This fiddling came to an end in 1976 when editor Alan Protheroe took the whole thing back to basics, getting rid of the fussy CSO backdrops and reverting to a single presenter, on their own in front of a bland woodchip backdrop. The number of items in the bulletin were also chopped down as well to give more time to each one, though Protheroe wasn’t averse to a bit of gimmickry, and said he wanted each programme to have “The Ethel Factor” – that being, the idea that a viewer watching at home would see something that would cause him to shout to his wife “Hey Ethel, come and look at this”. One thing that certainly had The Ethel Factor was the arrival of – gasp! – a woman as a newsreader. Angela Rippon wasn’t the first person to read the news on TV, but was the first to last for more than about two seconds and appear in such a prominent position, and became one of the most famous people on TV.
Angela’s arrival aside, BBC News was still forever in the shadow of ITN. Indeed, the Annan report on the future of broadcasting in the late seventies pointed out that by all measures ITN seemed to have the edge on the Beeb, being more incisive, more authoritative and indeed much more popular. One thing that always helped ITN’s reputation was that rather than newsreaders, they had newscasters, who they would deliberately switch between presenting and reporting to illustrate they were all trained journalists who had made a genuine contribution to gathering and interpreting the news, in contrast to most of the presenters on the Beeb who would simply read someone else’s script (albeit impeccably, of course). So in 1981 some of the more familiar faces like Richard Baker and Kenneth Kendall were confined to teatime and weekends, while nine o’clock was now home to two distinguished BBC correspondents in John Humphrys and John Simpson.
Unfortunately, while John Humphrys managed to move seamlessly from reporting to newsreading, John Simpson really hated it and never took to it, so after a few months he went back to reporting, and a revolving door of other presenters held the fort for the next few years. And despite the much-publicised changes, it still seemed to be some distance behind News at Ten, not least with its tiny and fairly ugly set, while whenever they tried to do something a bit more populist like the And Finally on News at Ten, it came across as a bit tacky and half-hearted.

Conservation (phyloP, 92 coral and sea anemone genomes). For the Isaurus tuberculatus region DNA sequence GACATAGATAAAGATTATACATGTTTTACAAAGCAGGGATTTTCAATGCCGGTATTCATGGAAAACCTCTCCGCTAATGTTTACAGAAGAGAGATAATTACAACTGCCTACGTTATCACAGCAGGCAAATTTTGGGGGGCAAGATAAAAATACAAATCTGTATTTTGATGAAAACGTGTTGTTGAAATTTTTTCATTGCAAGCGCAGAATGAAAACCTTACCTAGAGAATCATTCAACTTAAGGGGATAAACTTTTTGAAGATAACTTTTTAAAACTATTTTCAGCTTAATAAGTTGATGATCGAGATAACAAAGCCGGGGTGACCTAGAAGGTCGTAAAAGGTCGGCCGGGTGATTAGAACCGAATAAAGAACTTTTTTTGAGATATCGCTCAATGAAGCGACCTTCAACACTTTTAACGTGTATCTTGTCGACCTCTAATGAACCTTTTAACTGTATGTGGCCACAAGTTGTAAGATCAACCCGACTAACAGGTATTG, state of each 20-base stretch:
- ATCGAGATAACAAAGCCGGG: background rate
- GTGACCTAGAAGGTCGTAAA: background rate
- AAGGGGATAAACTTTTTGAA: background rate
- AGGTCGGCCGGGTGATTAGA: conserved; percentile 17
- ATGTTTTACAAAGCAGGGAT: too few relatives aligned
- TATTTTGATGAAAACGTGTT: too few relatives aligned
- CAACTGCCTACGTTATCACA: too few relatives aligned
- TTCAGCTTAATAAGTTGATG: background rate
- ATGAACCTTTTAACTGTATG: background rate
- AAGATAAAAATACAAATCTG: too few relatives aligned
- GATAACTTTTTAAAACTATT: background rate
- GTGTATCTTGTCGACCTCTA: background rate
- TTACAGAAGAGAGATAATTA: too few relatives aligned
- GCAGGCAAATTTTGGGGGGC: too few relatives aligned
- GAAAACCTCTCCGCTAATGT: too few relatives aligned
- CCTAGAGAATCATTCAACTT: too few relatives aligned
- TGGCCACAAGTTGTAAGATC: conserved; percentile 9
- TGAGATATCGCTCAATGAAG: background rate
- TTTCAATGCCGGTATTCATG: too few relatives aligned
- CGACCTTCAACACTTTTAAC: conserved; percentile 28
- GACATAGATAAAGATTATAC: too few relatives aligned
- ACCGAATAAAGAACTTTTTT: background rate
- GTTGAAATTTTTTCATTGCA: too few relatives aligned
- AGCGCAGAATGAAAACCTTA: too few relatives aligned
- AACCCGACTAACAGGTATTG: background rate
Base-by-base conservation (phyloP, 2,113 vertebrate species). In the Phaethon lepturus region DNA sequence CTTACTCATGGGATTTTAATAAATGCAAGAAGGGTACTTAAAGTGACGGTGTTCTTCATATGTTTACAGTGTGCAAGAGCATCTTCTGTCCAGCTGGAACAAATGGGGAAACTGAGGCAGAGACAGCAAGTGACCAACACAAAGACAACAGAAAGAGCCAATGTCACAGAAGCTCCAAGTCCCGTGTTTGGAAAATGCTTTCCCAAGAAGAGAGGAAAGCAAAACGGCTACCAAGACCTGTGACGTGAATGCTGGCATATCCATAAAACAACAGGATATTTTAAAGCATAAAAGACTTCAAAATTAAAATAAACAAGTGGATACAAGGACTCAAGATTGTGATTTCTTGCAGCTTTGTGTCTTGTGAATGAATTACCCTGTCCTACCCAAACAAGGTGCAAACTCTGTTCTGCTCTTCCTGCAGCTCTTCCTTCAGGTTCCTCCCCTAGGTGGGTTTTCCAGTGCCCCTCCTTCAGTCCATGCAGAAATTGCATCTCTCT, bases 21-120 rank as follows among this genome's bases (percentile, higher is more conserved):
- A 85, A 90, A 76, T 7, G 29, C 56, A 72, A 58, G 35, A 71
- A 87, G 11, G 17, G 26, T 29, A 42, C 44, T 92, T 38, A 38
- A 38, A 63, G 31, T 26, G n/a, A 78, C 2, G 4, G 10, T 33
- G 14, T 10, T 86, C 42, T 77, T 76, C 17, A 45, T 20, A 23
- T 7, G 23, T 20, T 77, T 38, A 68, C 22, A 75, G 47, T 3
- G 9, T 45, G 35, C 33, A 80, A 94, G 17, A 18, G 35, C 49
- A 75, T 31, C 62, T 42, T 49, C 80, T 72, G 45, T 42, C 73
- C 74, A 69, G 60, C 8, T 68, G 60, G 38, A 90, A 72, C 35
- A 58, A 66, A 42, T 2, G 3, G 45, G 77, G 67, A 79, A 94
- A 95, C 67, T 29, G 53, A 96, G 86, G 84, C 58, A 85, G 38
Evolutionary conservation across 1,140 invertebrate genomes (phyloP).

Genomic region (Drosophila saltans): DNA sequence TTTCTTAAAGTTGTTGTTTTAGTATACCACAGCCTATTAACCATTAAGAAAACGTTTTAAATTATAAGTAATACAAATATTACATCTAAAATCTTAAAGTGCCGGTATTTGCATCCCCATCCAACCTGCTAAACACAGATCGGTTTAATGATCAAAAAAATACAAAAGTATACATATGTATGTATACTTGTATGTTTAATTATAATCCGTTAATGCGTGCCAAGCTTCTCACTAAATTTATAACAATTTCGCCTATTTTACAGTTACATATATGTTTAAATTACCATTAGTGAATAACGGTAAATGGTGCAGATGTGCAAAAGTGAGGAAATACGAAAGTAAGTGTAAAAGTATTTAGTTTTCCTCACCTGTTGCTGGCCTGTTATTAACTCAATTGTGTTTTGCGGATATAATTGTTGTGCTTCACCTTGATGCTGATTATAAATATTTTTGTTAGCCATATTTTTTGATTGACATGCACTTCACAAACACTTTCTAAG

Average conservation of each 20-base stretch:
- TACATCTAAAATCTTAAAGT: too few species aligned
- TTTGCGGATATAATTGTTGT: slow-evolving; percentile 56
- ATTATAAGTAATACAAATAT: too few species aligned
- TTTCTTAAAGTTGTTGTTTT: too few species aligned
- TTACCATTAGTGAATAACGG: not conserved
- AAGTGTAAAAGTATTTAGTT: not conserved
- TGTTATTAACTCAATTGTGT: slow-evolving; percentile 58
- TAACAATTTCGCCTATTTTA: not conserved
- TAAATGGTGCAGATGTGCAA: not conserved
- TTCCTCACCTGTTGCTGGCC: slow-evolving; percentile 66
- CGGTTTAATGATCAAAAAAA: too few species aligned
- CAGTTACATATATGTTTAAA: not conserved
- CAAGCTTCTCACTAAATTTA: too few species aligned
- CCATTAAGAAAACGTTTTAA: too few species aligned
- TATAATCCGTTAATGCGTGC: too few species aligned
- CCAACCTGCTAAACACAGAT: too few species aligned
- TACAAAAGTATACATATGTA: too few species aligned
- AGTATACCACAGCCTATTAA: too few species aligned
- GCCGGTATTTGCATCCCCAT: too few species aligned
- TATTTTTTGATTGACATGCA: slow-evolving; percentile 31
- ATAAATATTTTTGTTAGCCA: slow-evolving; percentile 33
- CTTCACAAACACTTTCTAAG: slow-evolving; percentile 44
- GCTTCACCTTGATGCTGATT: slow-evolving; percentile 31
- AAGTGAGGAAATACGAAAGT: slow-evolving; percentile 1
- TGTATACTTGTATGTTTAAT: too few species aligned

One piece of news coverage that absolutely did cut through during this period, though, was Michael Buerk’s report from Ethiopia, journalism that can genuinely be said to have changed the world and leading to Band Aid, Live Aid and much else, thanks to Bob Geldof happening to be watching that night.
The mid-eighties were pretty dark days for the Beeb with embattled Director General Alasdair Milne seemingly constantly at war with not just the government but seemingly his own Board of Governors, and endless controversies like Maggie’s Militant Tendency, Real Lives and the battles with Norman Tebbit over its coverage of Libya. Hence the Nine O’Clock News was under greater scrutiny than ever before. Another new look followed in 1985, which in line with current trends saw it return to double-headed presentation, while there was a strident new opening sequence which inevitably became known as the flying fish fingers. Still looks pretty snazzy, though we’re not sure it does much to dispel complaints of the Beeb being London-centric.